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It’s best to see what Arthur Smith can do as the Steelers next OC

That reaction you read and heard on Tuesday when word leaked that Arthur Smith, the most recent head coach of the Atlanta Falcons, would be the Steelers’ next offensive coordinator, was the exact opposite reaction you read and heard when news surfaced that Matt Canada was fired as the team’s OC last November 21.

That was also on a Tuesday.

The celebrations were so widespread that you could almost feel them wherever you were. People were excited about the possibilities. Where would the Steelers’ offense go from there? Turns out, not much of anywhere until Kenny Pickett suffered an ankle injury and was ultimately replaced as the starting quarterback by Mason Rudolph.

Pittsburgh had a nice little run to close out the 2023 regular season and snuck into the playoffs as the final seed, before being tossed back out of them in the wildcard round.

But days later, during his season-ending press conference, head coach Mike Tomlin said he would look externally for the team’s next offensive coordinator. It would be someone with play-calling experience.

Anyway, the possibilities again were endless. Steelers fans were in search of love, an offense they could love, that is. You know what it’s like when you’re looking for love and fantasizing about it. You conjure images of affection, bliss, and holding hands on the beach (or down on the North Shore). You picture sweet morning text messages, filled with heart emojis. You dream about sitting in a cafe and looking into your lover’s eyes. Are her eyes really that blue, or is that heaven?

But when love actually arrives in real life, you realize it also comes with baggage, with history.

Smith has baggage and history. OK, it’s not a long history, but the baggage includes three straight 7-10 seasons as the Falcons head coach and an apparent offensive philosophy that doesn’t make anyone feel like he’s one of today’s young and innovative minds on that side of the ball.

Smith was that guy as recently as three years ago, right after his two seasons as the Titans offensive coordinator.

The Titans had a damn-fine offense in 2019 and 2020, an offense that relied heavily on the run–namely, Derrick Henry–and managed to get the best out of quarterback Ryan Tannehill. Tannehill threw a combined 55 touchdowns to only 13 interceptions during those years and led the NFL in passer rating at 117.5 in 2019.

The Titans averaged over 25 points a game in 2019 and 30-plus points a game in 2020.

So what happened in Atlanta? For starters, Smith never had a running back as dominant as Henry. But maybe even more importantly, he never had a quarterback as talented as Tannehill. I realize that might sound weird to you, but it’s true unless you count Matt Ryan, who left Atlanta after Smith’s first season as coach.

Also, maybe some guys aren’t cut out to be head coaches. Maybe coaches have ceilings, and Smith’s is as an offensive coordinator. You might say the same thing about quarterback coaches and pass game coordinators who come from the Shanahan/McVay coaching tree. Just because you know a system, that doesn’t mean you’re going to be able to be a successful offensive coordinator. There’s more to being an offensive coordinator than just knowing a system. You have to be able to utilize your personnel and devise schemes that cater to your players’ strengths.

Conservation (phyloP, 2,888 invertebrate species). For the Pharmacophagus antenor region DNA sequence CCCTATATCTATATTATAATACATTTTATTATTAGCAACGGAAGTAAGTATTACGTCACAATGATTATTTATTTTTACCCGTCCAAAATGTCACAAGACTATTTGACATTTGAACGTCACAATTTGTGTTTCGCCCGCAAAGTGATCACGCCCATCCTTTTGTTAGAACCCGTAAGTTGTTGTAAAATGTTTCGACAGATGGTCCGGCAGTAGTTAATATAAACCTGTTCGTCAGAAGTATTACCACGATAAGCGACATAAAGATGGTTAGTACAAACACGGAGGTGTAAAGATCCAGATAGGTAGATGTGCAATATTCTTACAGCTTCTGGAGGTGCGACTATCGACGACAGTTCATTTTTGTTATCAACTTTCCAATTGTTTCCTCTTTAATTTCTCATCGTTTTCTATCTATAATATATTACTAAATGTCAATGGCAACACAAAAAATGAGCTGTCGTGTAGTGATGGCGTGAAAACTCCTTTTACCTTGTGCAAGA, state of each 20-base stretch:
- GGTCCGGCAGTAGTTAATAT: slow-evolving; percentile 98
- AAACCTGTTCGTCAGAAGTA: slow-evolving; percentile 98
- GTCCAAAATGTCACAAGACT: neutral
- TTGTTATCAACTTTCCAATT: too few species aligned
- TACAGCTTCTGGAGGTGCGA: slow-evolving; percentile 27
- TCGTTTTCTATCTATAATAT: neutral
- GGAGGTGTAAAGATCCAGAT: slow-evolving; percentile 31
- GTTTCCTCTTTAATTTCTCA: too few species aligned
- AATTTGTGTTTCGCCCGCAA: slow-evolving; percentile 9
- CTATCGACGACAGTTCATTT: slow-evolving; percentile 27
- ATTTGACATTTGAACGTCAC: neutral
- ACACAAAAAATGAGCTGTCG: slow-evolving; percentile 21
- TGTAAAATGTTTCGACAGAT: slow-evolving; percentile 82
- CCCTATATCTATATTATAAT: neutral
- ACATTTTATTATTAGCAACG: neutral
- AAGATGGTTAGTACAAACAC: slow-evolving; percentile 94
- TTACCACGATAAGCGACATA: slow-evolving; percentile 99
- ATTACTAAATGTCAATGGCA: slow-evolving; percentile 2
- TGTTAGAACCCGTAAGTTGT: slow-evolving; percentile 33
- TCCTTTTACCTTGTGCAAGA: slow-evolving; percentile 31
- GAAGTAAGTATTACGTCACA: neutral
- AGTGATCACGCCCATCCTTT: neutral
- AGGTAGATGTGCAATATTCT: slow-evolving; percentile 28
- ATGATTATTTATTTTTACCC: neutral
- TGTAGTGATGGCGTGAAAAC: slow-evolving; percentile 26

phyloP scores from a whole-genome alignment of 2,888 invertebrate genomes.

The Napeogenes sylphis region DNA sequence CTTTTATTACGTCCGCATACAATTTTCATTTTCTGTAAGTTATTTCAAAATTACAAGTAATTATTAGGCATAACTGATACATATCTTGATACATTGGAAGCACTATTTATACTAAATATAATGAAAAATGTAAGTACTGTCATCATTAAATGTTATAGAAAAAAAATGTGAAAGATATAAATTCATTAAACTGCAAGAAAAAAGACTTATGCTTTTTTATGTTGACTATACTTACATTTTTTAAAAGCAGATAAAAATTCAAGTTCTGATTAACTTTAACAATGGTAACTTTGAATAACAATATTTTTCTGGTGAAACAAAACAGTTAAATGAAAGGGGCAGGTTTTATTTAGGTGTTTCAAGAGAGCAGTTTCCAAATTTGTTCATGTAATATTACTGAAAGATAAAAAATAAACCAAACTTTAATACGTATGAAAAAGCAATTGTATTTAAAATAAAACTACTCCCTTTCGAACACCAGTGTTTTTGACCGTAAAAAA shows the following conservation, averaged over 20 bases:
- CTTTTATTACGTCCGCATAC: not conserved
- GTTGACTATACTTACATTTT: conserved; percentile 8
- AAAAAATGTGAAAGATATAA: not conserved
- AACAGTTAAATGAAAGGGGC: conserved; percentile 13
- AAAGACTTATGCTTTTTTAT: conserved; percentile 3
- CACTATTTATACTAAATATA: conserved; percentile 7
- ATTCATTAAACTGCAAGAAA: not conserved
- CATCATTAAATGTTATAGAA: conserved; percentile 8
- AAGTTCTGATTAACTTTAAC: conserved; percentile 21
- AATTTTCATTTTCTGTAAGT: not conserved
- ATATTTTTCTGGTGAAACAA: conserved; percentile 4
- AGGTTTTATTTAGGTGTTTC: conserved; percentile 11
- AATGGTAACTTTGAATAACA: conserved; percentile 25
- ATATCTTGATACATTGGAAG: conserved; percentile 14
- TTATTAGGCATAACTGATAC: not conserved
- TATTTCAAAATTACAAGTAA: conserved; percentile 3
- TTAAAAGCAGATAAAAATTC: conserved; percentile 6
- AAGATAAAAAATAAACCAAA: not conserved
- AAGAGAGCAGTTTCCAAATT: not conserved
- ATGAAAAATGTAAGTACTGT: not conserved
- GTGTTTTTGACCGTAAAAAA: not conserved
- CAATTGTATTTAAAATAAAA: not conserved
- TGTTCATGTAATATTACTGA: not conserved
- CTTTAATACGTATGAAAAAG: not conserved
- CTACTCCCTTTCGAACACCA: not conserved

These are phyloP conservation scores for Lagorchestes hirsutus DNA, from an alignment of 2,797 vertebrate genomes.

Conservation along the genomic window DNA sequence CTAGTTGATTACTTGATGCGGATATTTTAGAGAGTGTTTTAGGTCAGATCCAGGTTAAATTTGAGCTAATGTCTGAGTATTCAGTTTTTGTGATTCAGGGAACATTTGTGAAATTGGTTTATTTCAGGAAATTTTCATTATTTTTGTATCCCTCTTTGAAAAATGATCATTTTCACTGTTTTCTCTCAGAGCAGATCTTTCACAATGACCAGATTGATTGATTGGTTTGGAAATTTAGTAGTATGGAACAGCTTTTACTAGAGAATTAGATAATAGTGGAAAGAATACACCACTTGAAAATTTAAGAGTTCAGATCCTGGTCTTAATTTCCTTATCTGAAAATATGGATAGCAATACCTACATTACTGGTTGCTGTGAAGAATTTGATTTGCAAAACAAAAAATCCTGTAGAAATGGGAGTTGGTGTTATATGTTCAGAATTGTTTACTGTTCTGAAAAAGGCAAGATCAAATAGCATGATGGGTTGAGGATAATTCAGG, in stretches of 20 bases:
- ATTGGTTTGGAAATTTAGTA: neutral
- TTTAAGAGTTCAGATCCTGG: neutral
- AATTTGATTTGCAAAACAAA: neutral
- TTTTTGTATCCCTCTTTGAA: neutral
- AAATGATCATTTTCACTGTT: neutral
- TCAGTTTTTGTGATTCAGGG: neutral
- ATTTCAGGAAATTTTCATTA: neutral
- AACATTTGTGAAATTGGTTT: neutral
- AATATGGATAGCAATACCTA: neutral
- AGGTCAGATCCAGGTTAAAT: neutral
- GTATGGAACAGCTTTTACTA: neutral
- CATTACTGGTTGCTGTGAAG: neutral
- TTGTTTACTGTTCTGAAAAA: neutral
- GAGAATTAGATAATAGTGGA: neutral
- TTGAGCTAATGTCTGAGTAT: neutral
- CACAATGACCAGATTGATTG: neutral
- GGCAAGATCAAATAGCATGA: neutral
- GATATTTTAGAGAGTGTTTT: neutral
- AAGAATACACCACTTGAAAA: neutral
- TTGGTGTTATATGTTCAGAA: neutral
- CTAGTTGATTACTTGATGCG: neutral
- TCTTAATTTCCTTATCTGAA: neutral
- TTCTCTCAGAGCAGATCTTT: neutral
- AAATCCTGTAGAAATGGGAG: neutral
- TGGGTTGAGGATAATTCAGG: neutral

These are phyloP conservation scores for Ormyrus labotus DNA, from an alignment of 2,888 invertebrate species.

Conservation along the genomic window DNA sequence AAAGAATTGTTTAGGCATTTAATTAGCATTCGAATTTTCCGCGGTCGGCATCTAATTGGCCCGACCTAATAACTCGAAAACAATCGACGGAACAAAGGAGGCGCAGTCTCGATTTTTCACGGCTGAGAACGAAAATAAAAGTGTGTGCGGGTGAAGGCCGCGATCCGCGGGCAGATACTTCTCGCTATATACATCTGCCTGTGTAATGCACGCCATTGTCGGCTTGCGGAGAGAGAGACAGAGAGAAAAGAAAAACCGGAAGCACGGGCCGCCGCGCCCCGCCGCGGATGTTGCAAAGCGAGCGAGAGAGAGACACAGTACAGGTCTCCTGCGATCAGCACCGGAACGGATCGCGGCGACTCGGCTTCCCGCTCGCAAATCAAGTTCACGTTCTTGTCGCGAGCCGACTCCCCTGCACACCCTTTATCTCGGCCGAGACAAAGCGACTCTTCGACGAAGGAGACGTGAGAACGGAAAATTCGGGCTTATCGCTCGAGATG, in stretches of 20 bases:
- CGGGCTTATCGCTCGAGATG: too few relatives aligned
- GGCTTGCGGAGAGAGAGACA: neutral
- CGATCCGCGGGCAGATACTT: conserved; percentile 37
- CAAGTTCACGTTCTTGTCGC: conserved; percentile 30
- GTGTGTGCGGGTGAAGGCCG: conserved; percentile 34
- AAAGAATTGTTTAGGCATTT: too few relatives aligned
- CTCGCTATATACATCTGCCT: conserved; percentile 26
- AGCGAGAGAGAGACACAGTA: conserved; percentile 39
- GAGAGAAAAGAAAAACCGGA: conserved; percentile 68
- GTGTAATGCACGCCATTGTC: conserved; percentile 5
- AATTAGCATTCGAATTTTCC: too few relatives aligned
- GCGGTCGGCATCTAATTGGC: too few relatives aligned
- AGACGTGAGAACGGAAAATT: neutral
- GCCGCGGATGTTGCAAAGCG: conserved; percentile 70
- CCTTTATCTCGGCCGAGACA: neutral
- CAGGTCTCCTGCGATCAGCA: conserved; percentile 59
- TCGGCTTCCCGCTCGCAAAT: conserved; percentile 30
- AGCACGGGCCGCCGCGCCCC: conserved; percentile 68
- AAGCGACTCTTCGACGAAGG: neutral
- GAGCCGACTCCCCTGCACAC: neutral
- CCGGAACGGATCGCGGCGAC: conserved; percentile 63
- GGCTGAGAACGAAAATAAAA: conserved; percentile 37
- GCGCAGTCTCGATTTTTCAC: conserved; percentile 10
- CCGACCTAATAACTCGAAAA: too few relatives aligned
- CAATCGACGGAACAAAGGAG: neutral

The popular sentiment regarding the Smith hire is he’s being brought in to cover up Pickett’s weaknesses. Smith, a former tight end and offensive line coach, doesn’t have the skill set to develop quarterbacks. Maybe Smith doesn’t, but maybe a quarterbacks coach does. Then again, how do we know Smith doesn’t have the skills to develop a quarterback? And just because his teams have been run-heavy the past five seasons both as the Titans OC and the Falcons head coach, does that necessarily mean Smith doesn’t have the chops to take advantage of talented wide receivers?

Todd Haley was the last Steelers offensive coordinator who had a stint as a hot-shot OC before becoming a not-so-hot head coach. The Cardinals had one of the best passing attacks in the NFL with Haley as the offensive coordinator. But his offense was more run-oriented when he was the head coach of the Chiefs.

The Steelers offense was good at everything during Haley’s tenure in Pittsburgh. Of course, he also had All-Pro players at just about every position. That certainly helped, but you can’t say he didn’t take advantage of his personnel.

I know fans like to react to offseason news in much the same way they react to an actual game, but February just started. We don’t know what this Steelers offense is going to look like personnel-wise by the time summer rolls around. There’s still free agency. There’s still the draft.

Heck, Smith hasn’t even assembled his staff yet.

The bottom line is this: The Steelers hired an offensive coordinator with previous NFL experience (you forgot about that little Tomlin nugget when you were falling in love with Zac Robinson and/or Jerrod Johnson). Smith’s reputation is a bit tainted after his stint as the Falcons head coach. Why didn’t he utilize Bijon Robinson more? Why didn’t he find a way to unlock Kyle Pitts and his considerable talents? Again, there’s a lot more to being a head coach than just focusing on one side of the ball.

It’s like what Bill Cowher once said: A head coach has to manage every aspect of a football team, all the way down to the secretary.

Now that Smith is back to being just an offensive coordinator, he can pour all of his energy into one side of the ball. Will he be successful in Pittsburgh?

It’s way too early to say he will, but it’s also way too early to say he will not.


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